Subscribe to Inc. magazine
LEAD

7 Steps to Building Your Dream Team

Mapping out your company's talent will help you see the value in your current employees and the holes in your hiring.

Last September, just a few months into my tenure as CEO of Slingshot SEO, I introduced the concept of "Talent Mapping" to our management team. Though the idea and process of talent mapping were quite new to our young but ambitious team of leaders, they embraced the concepts and have since taken this strategy to new heights.

Here are seven steps we took to create a talent map for our business. They can be applied to many growing businesses. As steps are outlined below, their implications for business success will become apparent.

1. Which Talents Does Your Business Need?

We began by identifying the talents that are key to our business and vital to serving our clients. In this step we didn't specify whether we had people that possess said talents; rather we identified the need for the talents themselves. For this step, it was important to consider the big picture, so we looked beyond obvious skills such as sales or customer service. We focused on pinpointing what could truly make a difference, even if the skills were hard to come by.

2. Finding the Right People.

Obviously, the next step was to discover which individuals in the company possessed the talents and skills we needed. Past experience has shown me that it's often surprising how valuable certain people are to your company in a different way than they were being utilized. The enlightenment is further enhanced when those individuals are mapped in relation to your other employees.

3. Finding More of the Right People.

Next we outlined skills needed in new hires in order to provide the talents specified in step one that weren't represented in our organization. Our hiring process became quite strategic from there on out.

4. Anticipating Changes.

In this step, our focus shifted to identifying any members of our team who might be at risk of leaving for any reason. This part of the exercise also included stating why and when team members might leave. Looking back now, 6 months later, most of our predictions were spot on!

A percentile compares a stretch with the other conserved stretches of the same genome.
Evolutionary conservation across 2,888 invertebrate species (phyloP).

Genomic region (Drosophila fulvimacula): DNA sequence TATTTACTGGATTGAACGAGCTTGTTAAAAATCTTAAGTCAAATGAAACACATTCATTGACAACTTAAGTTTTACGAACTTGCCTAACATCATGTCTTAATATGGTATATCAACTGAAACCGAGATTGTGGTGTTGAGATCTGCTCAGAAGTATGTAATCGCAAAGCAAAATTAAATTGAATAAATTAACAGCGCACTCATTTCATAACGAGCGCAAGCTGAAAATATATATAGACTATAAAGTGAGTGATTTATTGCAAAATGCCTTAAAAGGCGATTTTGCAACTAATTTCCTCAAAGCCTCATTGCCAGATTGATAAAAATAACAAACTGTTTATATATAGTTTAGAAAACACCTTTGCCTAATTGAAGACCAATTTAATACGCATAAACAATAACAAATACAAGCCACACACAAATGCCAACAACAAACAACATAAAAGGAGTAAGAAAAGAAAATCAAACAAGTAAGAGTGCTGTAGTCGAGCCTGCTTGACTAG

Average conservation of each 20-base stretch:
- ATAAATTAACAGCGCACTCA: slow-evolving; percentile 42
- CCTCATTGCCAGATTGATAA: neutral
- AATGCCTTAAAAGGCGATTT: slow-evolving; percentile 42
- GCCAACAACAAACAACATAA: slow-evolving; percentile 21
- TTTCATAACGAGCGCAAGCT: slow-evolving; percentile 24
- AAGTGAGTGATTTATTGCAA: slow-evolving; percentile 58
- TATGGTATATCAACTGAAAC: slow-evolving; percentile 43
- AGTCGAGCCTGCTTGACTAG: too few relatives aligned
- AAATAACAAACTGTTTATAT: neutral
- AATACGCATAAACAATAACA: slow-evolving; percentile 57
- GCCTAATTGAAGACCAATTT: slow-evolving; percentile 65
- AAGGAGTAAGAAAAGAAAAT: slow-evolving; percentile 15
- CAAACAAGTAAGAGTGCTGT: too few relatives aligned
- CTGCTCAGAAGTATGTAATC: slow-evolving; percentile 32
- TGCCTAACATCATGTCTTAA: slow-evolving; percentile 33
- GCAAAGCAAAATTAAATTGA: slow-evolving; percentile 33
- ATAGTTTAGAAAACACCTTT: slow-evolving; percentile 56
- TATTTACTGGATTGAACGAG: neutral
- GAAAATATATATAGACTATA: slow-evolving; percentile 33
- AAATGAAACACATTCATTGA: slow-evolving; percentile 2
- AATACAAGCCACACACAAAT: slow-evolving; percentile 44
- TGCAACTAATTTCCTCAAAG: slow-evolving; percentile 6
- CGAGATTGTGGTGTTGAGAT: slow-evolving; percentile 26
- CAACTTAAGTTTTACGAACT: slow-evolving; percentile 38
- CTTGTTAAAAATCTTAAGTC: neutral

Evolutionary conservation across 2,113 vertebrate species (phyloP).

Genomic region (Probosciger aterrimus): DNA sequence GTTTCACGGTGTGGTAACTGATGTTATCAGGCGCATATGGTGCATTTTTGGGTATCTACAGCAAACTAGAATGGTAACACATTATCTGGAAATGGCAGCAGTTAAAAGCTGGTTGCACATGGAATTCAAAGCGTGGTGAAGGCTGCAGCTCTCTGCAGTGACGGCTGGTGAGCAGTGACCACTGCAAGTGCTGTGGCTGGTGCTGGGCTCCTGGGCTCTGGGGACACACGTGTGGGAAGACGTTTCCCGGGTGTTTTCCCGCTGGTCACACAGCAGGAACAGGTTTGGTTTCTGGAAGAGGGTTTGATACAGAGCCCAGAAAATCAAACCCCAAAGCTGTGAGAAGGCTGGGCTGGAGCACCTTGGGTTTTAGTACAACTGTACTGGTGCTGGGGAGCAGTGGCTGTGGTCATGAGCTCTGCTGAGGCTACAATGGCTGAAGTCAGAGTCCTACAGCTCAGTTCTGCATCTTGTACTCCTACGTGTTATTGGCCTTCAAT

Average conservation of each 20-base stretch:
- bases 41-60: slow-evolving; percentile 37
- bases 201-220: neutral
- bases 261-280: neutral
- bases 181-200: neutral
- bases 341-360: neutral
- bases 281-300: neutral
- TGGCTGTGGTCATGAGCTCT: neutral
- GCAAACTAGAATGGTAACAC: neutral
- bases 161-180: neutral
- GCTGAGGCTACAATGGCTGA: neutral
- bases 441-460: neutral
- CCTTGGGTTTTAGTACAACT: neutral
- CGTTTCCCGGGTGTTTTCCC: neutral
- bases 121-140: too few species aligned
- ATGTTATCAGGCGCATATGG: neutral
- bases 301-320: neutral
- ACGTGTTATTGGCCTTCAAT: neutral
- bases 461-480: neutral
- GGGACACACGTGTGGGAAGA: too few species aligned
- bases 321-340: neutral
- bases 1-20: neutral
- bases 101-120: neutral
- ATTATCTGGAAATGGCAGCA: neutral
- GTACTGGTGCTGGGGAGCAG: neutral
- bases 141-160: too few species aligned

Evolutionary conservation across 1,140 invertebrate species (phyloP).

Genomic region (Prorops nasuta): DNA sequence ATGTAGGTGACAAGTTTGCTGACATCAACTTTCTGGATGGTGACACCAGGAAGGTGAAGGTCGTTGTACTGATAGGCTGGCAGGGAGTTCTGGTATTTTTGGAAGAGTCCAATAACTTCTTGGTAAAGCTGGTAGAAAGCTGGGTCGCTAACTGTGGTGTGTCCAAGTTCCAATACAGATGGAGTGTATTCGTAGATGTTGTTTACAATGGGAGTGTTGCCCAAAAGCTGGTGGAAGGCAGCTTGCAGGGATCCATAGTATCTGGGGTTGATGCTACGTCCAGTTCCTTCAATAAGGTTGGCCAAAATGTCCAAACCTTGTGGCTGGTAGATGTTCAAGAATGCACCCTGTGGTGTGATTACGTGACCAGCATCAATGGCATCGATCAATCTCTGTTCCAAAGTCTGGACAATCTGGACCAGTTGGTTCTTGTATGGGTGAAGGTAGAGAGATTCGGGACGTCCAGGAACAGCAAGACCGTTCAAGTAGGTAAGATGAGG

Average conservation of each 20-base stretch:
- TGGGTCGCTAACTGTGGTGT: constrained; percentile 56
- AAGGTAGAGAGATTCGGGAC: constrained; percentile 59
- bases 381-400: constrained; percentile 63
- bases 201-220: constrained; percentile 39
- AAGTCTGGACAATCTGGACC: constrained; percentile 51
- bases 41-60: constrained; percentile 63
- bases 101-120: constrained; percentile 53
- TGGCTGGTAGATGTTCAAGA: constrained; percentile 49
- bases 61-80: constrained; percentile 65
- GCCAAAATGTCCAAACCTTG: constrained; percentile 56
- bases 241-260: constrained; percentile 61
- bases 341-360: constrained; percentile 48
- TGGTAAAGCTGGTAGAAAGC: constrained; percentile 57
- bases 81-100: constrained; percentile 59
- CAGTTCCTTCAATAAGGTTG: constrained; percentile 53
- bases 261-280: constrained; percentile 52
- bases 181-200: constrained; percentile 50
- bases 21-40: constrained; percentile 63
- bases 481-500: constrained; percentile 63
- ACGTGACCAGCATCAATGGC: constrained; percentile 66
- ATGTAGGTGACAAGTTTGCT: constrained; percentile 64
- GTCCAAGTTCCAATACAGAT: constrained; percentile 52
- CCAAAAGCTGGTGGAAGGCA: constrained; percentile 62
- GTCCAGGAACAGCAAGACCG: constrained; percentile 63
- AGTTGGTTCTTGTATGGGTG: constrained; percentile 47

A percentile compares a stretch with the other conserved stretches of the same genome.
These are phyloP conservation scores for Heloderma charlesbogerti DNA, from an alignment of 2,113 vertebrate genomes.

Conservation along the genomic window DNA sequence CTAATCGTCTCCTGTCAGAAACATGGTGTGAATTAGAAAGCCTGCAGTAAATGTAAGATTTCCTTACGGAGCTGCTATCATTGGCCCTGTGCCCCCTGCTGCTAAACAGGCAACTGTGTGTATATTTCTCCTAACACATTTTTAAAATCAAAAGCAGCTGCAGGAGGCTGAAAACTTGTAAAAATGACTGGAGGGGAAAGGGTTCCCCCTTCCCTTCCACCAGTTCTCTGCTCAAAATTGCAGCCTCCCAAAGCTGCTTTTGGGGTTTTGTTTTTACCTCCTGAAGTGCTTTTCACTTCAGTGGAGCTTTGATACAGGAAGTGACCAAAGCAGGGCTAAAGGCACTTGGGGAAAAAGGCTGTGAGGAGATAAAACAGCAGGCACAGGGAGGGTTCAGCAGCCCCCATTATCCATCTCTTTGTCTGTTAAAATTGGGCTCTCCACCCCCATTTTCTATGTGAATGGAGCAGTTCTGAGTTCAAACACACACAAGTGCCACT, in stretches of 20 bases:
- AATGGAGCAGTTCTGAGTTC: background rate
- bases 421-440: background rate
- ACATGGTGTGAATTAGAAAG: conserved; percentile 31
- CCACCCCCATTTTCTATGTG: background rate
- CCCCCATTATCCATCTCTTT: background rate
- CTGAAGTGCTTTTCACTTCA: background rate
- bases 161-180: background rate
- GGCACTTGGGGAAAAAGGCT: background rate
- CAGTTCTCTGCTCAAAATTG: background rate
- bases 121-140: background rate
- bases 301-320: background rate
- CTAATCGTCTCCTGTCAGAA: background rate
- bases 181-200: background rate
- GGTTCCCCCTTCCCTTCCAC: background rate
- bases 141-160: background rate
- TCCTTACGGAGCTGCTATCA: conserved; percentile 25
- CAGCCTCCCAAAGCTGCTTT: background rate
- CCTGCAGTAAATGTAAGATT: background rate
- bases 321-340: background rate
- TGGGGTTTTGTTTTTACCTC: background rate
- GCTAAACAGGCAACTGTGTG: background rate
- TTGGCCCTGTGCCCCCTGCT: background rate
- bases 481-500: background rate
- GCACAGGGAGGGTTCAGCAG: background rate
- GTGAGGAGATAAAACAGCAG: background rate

5. Anticipating Growth.

We then asked each leader to identify employees who were hungry for career growth and ready to take on more responsibilities in the next 12-24 months. This step posed some of the greatest challenges, especially when I asked if anyone would be promotable more than one level higher in our company within the next 24 months! Once again, time has proven our leaders to be a bit prophetic in their analysis. These predictions are especially true based upon our 100%+ growth rate.

6. Planning Ahead.

Step five led our team into succession planning for certain roles within our organization. This step was so vital I'll explore it in more detail in a later post. It can expose critical gaps in your future organizational structure no matter how flat it may be.

7. Create a Visual.

The final step was for our leaders to map their team on a grid or matrix. Summarizing findings in a visual manner was key to our success in this process. Our vertical axis had these values starting from the top: Exceptional, Outstanding, Meets Expectations, Below Expectations, Unsatisfactory and Too New to Rate. Our horizontal axis had these values starting from the left: Too New to Rate, Marginal, Well Placed, Promotable and High Potential.

Why and how did our team so readily embrace these concepts? Perhaps the answers to those questions can only be found by giving it a try. I can ensure that you and your team will enjoy the process and reap the benefits of talent-mapping time and time again. We sure have at Slingshot SEO!

More:
IMAGE: Creative Commons
Last updated: Apr 11, 2012

JAY LOVE | Columnist | CEO, Slingshot SEO

Jay Love, a respected technology entrepreneur, joined Slingshot SEO, No. 58 on the 2011 Inc. 500 list, in August 2011 as chief executive officer.

The opinions expressed here by Inc.com columnists are their own, not those of Inc.com.



Register on Inc.com today to get full access to:
All articles  |  Magazine archives | Livestream events | Comments
EMAIL
PASSWORD
EMAIL
FIRST NAME
LAST NAME
EMAIL
PASSWORD

Or sign up using: